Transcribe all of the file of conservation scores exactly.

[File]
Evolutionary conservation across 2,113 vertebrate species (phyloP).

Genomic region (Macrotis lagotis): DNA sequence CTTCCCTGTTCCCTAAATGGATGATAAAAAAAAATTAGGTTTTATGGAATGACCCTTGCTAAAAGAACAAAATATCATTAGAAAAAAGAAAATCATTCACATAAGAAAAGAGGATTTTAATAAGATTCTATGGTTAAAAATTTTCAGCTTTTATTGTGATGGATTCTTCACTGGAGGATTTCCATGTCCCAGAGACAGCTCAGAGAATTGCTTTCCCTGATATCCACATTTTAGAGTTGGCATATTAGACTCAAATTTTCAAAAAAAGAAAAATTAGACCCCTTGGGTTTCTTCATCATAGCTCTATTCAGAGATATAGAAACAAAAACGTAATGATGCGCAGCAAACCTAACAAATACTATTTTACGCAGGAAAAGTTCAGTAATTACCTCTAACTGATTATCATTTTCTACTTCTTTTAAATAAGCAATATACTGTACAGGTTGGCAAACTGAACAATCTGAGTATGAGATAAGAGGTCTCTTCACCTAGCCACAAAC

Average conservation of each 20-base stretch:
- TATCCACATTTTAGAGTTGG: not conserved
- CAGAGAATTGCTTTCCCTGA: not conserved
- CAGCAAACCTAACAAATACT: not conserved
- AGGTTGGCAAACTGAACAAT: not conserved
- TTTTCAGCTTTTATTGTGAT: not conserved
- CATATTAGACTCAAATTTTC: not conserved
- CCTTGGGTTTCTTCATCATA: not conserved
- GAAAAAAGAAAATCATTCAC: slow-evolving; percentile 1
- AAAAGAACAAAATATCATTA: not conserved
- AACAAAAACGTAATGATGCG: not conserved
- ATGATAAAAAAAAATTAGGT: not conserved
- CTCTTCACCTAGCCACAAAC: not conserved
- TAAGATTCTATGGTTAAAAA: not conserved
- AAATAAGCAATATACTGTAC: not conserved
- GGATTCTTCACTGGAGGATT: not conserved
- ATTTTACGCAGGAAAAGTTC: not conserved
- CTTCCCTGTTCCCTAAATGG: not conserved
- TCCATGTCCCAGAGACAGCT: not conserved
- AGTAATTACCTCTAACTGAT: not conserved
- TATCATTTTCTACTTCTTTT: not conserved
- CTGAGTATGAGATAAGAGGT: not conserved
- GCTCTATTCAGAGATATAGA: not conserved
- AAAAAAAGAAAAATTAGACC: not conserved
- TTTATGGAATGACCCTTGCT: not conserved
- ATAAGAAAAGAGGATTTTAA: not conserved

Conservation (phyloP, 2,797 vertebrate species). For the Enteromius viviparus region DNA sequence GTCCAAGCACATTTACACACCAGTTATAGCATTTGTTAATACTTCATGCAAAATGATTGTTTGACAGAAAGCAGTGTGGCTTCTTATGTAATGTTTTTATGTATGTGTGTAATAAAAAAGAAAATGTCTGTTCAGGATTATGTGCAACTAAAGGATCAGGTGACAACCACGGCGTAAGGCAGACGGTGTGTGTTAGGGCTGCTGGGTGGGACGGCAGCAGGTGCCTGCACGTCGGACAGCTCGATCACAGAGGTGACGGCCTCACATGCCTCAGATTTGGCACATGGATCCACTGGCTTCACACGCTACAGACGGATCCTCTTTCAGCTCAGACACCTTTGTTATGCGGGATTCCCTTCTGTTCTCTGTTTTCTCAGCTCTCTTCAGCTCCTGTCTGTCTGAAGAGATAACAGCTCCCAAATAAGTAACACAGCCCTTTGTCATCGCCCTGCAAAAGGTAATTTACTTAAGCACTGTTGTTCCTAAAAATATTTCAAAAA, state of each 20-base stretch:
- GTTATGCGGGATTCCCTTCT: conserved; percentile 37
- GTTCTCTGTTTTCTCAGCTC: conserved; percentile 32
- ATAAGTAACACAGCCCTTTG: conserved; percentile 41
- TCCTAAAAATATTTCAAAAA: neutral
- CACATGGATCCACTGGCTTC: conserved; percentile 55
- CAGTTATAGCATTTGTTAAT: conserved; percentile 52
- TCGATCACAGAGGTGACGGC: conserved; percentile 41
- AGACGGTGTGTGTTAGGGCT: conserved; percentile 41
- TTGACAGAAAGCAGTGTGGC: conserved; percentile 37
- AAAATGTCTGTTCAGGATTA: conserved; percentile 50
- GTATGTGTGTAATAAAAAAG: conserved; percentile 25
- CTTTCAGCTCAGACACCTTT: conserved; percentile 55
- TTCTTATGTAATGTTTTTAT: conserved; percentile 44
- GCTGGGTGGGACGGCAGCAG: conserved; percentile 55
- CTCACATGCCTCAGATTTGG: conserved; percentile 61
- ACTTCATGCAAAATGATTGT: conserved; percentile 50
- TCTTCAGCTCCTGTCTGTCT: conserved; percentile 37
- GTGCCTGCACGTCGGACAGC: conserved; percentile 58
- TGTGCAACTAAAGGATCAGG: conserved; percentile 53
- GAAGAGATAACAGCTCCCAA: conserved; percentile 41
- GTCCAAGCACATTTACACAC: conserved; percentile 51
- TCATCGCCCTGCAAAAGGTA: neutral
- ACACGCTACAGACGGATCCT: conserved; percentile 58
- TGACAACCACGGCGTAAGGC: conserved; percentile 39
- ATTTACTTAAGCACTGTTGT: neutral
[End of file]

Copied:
Evolutionary conservation across 2,113 vertebrate species (phyloP).

Genomic region (Macrotis lagotis): DNA sequence CTTCCCTGTTCCCTAAATGGATGATAAAAAAAAATTAGGTTTTATGGAATGACCCTTGCTAAAAGAACAAAATATCATTAGAAAAAAGAAAATCATTCACATAAGAAAAGAGGATTTTAATAAGATTCTATGGTTAAAAATTTTCAGCTTTTATTGTGATGGATTCTTCACTGGAGGATTTCCATGTCCCAGAGACAGCTCAGAGAATTGCTTTCCCTGATATCCACATTTTAGAGTTGGCATATTAGACTCAAATTTTCAAAAAAAGAAAAATTAGACCCCTTGGGTTTCTTCATCATAGCTCTATTCAGAGATATAGAAACAAAAACGTAATGATGCGCAGCAAACCTAACAAATACTATTTTACGCAGGAAAAGTTCAGTAATTACCTCTAACTGATTATCATTTTCTACTTCTTTTAAATAAGCAATATACTGTACAGGTTGGCAAACTGAACAATCTGAGTATGAGATAAGAGGTCTCTTCACCTAGCCACAAAC

Average conservation of each 20-base stretch:
- TATCCACATTTTAGAGTTGG: not conserved
- CAGAGAATTGCTTTCCCTGA: not conserved
- CAGCAAACCTAACAAATACT: not conserved
- AGGTTGGCAAACTGAACAAT: not conserved
- TTTTCAGCTTTTATTGTGAT: not conserved
- CATATTAGACTCAAATTTTC: not conserved
- CCTTGGGTTTCTTCATCATA: not conserved
- GAAAAAAGAAAATCATTCAC: slow-evolving; percentile 1
- AAAAGAACAAAATATCATTA: not conserved
- AACAAAAACGTAATGATGCG: not conserved
- ATGATAAAAAAAAATTAGGT: not conserved
- CTCTTCACCTAGCCACAAAC: not conserved
- TAAGATTCTATGGTTAAAAA: not conserved
- AAATAAGCAATATACTGTAC: not conserved
- GGATTCTTCACTGGAGGATT: not conserved
- ATTTTACGCAGGAAAAGTTC: not conserved
- CTTCCCTGTTCCCTAAATGG: not conserved
- TCCATGTCCCAGAGACAGCT: not conserved
- AGTAATTACCTCTAACTGAT: not conserved
- TATCATTTTCTACTTCTTTT: not conserved
- CTGAGTATGAGATAAGAGGT: not conserved
- GCTCTATTCAGAGATATAGA: not conserved
- AAAAAAAGAAAAATTAGACC: not conserved
- TTTATGGAATGACCCTTGCT: not conserved
- ATAAGAAAAGAGGATTTTAA: not conserved

Conservation (phyloP, 2,797 vertebrate species). For the Enteromius viviparus region DNA sequence GTCCAAGCACATTTACACACCAGTTATAGCATTTGTTAATACTTCATGCAAAATGATTGTTTGACAGAAAGCAGTGTGGCTTCTTATGTAATGTTTTTATGTATGTGTGTAATAAAAAAGAAAATGTCTGTTCAGGATTATGTGCAACTAAAGGATCAGGTGACAACCACGGCGTAAGGCAGACGGTGTGTGTTAGGGCTGCTGGGTGGGACGGCAGCAGGTGCCTGCACGTCGGACAGCTCGATCACAGAGGTGACGGCCTCACATGCCTCAGATTTGGCACATGGATCCACTGGCTTCACACGCTACAGACGGATCCTCTTTCAGCTCAGACACCTTTGTTATGCGGGATTCCCTTCTGTTCTCTGTTTTCTCAGCTCTCTTCAGCTCCTGTCTGTCTGAAGAGATAACAGCTCCCAAATAAGTAACACAGCCCTTTGTCATCGCCCTGCAAAAGGTAATTTACTTAAGCACTGTTGTTCCTAAAAATATTTCAAAAA, state of each 20-base stretch:
- GTTATGCGGGATTCCCTTCT: conserved; percentile 37
- GTTCTCTGTTTTCTCAGCTC: conserved; percentile 32
- ATAAGTAACACAGCCCTTTG: conserved; percentile 41
- TCCTAAAAATATTTCAAAAA: neutral
- CACATGGATCCACTGGCTTC: conserved; percentile 55
- CAGTTATAGCATTTGTTAAT: conserved; percentile 52
- TCGATCACAGAGGTGACGGC: conserved; percentile 41
- AGACGGTGTGTGTTAGGGCT: conserved; percentile 41
- TTGACAGAAAGCAGTGTGGC: conserved; percentile 37
- AAAATGTCTGTTCAGGATTA: conserved; percentile 50
- GTATGTGTGTAATAAAAAAG: conserved; percentile 25
- CTTTCAGCTCAGACACCTTT: conserved; percentile 55
- TTCTTATGTAATGTTTTTAT: conserved; percentile 44
- GCTGGGTGGGACGGCAGCAG: conserved; percentile 55
- CTCACATGCCTCAGATTTGG: conserved; percentile 61
- ACTTCATGCAAAATGATTGT: conserved; percentile 50
- TCTTCAGCTCCTGTCTGTCT: conserved; percentile 37
- GTGCCTGCACGTCGGACAGC: conserved; percentile 58
- TGTGCAACTAAAGGATCAGG: conserved; percentile 53
- GAAGAGATAACAGCTCCCAA: conserved; percentile 41
- GTCCAAGCACATTTACACAC: conserved; percentile 51
- TCATCGCCCTGCAAAAGGTA: neutral
- ACACGCTACAGACGGATCCT: conserved; percentile 58
- TGACAACCACGGCGTAAGGC: conserved; percentile 39
- ATTTACTTAAGCACTGTTGT: neutral